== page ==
In 2010, I became a displaced housewife and single mom. My three-year-old and I camped out on a gifted set of bunk beds in my mom’s converted garage. It was humble. I was grateful to have a soft place to land. There is no shame in starting over. I knew that I didn’t want to stay in proverbial triage mode for long. I started working night shifts at a local grocery store bakery and enrolled in a local community college full-time.

The hours were grueling. My body and spirit were beat to shit. I kept pushing onward. I tried to enroll my son at the on-campus childcare center to keep him close to me during the day. I was told there was a nine month waiting list and to get in line. I knew that my education was the key to my tiny family’s fledgling success. How was I going to get through class on zero sleep and with a three year old in tow?

Thankfully my mom agreed to transport my son to and from an off-site daycare center while I attended class. My foray into college would have been short lived at best without this support. I was able to attend for a nearly a year before I had to take a break due to finances. Fast forward six years. I am still battling out the good fight for a bachelor’s degree one semester at a time. I am certainly not alone.

“Students with children are especially unlikely to complete programs of higher education within 6 years of enrollment, with only 33 percent attaining a degree or certificate in that time. An IWPR survey of nearly 550 women enrolled in Mississippi community colleges finds that family care demands are a major reason women decide to take a break from school, with 30 percent of survey respondents indicating that their college career was interrupted due to family care needs.” (Institute of Women’s Policy Research Annual Study).

My story is one of millions like it. The Institute of Women’s Policy Research (IWPR) released it’s annual survey in July 2016. It shows that 4.8  million students with dependents were enrolled in secondary education in 2015. 3.4 million students included in that group are mothers. Many of those mothers are sole breadwinners for their families.  A large percentage of students with dependents were enrolled in community colleges like me.  The IWPR notes that access to childcare is one of the prime indicators of sustained enrollment and student success. Yet, according to the latest survey, it is at a twelve year low.

On-campus child care peaked between 2003 and 2005 with availability of 55% percent at four-year institutions  and 53% at community colleges. It has been a steady decline ever since. The 2014 survey shows 50% availability at an abysmal 45% at community colleges. 2015 shows a downward slide of an additional 1% ending up with 49% at four-year institutions and 44% of community colleges.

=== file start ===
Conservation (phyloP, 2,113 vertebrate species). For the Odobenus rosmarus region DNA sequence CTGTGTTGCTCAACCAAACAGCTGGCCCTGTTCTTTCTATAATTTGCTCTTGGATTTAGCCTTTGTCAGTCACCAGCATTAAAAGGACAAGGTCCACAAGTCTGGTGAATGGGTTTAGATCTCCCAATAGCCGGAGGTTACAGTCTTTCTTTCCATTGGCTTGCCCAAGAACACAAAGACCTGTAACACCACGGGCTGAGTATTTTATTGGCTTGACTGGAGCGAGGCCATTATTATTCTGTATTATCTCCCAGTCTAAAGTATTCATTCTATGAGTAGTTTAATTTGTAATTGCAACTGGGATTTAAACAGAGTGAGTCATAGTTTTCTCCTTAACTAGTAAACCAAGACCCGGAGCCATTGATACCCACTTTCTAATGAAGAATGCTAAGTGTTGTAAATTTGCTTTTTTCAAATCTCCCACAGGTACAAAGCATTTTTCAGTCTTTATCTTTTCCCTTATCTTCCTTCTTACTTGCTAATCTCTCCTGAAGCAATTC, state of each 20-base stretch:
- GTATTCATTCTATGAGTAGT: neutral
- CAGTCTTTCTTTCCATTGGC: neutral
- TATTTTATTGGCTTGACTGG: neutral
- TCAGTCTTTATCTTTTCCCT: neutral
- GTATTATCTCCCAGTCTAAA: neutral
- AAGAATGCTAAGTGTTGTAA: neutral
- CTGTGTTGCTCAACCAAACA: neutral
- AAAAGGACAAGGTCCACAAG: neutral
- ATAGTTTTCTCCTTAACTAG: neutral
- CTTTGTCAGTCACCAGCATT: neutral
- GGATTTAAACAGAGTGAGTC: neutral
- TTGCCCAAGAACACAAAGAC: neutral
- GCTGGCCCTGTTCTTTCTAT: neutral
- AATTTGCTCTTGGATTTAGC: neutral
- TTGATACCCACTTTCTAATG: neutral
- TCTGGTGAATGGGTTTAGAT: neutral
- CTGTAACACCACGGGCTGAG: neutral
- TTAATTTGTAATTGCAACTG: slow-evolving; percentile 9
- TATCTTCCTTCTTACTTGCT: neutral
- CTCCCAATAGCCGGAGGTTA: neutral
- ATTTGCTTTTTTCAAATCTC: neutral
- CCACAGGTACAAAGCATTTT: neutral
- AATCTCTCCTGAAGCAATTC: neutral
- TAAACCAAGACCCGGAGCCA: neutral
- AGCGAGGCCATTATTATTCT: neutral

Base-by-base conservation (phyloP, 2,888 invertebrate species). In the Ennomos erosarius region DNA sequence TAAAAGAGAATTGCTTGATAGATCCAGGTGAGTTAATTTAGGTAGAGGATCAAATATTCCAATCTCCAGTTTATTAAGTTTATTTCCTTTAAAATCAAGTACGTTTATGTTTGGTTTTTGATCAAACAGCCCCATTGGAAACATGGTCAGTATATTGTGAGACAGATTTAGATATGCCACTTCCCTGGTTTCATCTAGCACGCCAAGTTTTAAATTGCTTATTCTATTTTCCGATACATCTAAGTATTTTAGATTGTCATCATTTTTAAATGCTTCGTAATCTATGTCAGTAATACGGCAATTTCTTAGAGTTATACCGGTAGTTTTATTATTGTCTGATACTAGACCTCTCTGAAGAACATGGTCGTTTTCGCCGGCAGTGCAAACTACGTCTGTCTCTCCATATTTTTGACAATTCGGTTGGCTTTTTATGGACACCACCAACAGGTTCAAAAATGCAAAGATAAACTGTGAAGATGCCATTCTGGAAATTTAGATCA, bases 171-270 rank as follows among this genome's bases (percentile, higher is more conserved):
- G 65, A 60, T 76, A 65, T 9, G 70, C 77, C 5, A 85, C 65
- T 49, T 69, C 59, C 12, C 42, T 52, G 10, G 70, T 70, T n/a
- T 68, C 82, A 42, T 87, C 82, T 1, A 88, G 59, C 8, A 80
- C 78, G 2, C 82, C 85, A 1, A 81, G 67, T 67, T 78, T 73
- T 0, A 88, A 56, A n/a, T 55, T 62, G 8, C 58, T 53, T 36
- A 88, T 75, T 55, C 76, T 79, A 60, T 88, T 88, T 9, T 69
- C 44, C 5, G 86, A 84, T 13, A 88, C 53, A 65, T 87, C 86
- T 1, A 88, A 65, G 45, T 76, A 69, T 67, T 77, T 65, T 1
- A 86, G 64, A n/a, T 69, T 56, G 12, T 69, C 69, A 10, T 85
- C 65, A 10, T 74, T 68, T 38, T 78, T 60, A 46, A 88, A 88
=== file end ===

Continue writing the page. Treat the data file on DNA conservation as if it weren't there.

The weight of financial responsibility, the time sacrificed to academic pursuit,  and the desire to breach the divide between failing resources and the promise of more for my children was crushing.   “Student parents, and especially those who are single, face significant time demands—20 percent of parents (27 percent of women; 12 percent of men) devote more than 30 hours per week to dependent care. Single student mothers attending community college spend large amounts of time caring for children, and are twice as likely as student fathers to spend at least 30 hours per week caring for children (more than 60 percent of student mothers spend 30 hours or more caring for dependents each week). These parents also often experience significant financial need, with 88 percent of student parents living at or below 200 percent of the Federal Poverty Line. Child care can be prohibitively expensive for many families, especially those with low-incomes. Low income families with children under 15 spend, on average, 40 percent of their average monthly income on child care, whereas their higher-income counterparts spend between 7 and 13 percent on child care.”

This is the icing on a shit-cake that is the ever-burgeoning cost of living increases that are crushing our most vulnerable populations. According to the annual average cost of childcare in a center in my home state of Washington is over $12,000. This accounts for over 29% of a white woman’s median income here.

A mother’s ability to increase financial solvency for herself and the lives that depend on her should not be hindered by decreased access to quality child care, on-campus or off. The continued cuts on resources available to women is absolutely unacceptable. Myopic policy makers’ decisions to cut funding on programs that enable parents to pursue education is pure and utter bullshit.

I am still plugging away on my degree.  I am grateful for the support I have from my partner and from my extended family. My education would not be possible without a network of support behind me. It is still an often unforgiving and brutal undertaking. For women without this support, a secondary education and an exit out of the poverty cycle remains a dream unrealized.

For more information regarding the statistics of women in your own state, please check out

This piece was previously published on The Radical Notion, here.

Jerusha Gray

Jerusha Gray is insatiably curious. This curiosity, coupled with a brain that never shuts up, drives her to paint and draw, read prodigiously, make music, write, and sing in grocery stores.


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